The Eagles appear to be morphing into some kind of power-running spread offense. But I do think they are making a lot of good moves this offseason. Still, Kelly needs to win a playoff game before we can start anointing him as the next great gridiron genius. And that defense is still suspect.
I was listening to the song “Waterloo” by Stonewall Jackson. (The country singer, not the Confederate General, who met his own Waterloo at the Battle of Chancellorsville.) The song gives “Waltzing Matilda” a run for its money in terms of lyrical quality. Witness:
Little Gen’ral–Napoleon of France– Tried to conquer the world, but lost his pants.
The point of the song is that “everybody has to meet his Waterloo”. For some reason, the thought popped into my head that Nixon met his Waterloo at Watergate. And then I thought about the phenomenon I have complained about before: referring to every scandal that happens along as “[whatever]-gate”. So, by that logic, shouldn’t we start referring to all crushing defeats as “[whatever]-loo”? For example:
No, you say? That sounds stupid, you say? My point exactly.
UPDATE: In the comments, reader P.M. Prescott informs me that this actually happened.
I have a pet peeve: people complaining about food having “chemicals” in it. Three of my co-workers have done this in the past few weeks. I can’t really blame them, though–some foods are actually advertised as being “chemical-free”. I wonder how that works.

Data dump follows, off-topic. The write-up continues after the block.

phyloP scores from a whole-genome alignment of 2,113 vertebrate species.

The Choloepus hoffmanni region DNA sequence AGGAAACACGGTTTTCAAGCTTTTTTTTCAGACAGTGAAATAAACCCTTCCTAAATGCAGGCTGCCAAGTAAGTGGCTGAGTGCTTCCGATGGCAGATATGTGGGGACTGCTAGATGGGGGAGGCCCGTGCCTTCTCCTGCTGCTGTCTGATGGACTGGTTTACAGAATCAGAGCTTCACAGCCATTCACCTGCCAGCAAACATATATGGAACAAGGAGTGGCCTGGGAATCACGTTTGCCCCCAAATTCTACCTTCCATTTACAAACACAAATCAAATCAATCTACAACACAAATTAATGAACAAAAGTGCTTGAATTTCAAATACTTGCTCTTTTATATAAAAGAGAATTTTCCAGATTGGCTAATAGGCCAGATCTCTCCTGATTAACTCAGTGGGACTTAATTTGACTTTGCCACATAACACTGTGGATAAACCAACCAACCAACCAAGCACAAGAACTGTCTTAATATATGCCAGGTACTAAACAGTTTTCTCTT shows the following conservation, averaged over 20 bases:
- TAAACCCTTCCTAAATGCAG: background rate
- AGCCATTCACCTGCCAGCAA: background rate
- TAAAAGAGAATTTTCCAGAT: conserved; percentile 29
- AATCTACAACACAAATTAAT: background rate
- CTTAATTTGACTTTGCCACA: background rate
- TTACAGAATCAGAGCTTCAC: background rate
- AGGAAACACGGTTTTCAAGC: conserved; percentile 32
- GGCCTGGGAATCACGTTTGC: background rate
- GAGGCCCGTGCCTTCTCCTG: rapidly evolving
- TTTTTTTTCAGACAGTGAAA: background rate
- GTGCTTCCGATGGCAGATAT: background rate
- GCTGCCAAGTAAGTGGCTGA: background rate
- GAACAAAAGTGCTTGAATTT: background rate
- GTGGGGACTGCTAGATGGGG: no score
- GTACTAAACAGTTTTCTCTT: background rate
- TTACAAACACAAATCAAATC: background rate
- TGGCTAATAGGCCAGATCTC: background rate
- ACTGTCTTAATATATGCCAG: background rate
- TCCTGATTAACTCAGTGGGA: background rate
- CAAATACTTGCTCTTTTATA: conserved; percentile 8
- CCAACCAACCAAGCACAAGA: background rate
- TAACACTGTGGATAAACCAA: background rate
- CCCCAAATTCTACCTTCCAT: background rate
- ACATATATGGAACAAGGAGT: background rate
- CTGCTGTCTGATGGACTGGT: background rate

See, everything is composed of chemicals. So having them in your food is not inherently good or bad. It really boils down to what the chemicals are, and how they interact with the chemicals naturally occurring in the human body.
Then I read about this lady named Vani Hari, who calls herself the “Food Babe“, and who has been blogging about the pernicious influence of chemicals in food. She’s even succeeded in getting stores and restaurants to pull some from their shelves.
But there’s been a backlash against her–people saying she has no scientific basis for her claims. She responds by saying these people are shills for the powerful food chemical industry.
What I know from skimming her blog is that she seems to equate ‘processed” with “bad for you”. While it’s true that there are probably preservatives and such that are used in some foods that do have harmful effects, I also don’t think you can just say “oh, that food is processed! It’s not good.” Cooking food is processing it, and that’s been a major development in human evolution.
I think there are a lot of things wrong with some of the commonly-available foods, and some of Hari’s advice is good. (Avoiding McDonald’s, for example–their food is dreadful.) But I think some of the other stuff she says is built more on irrational fears of “chemicals’ than on concrete issues.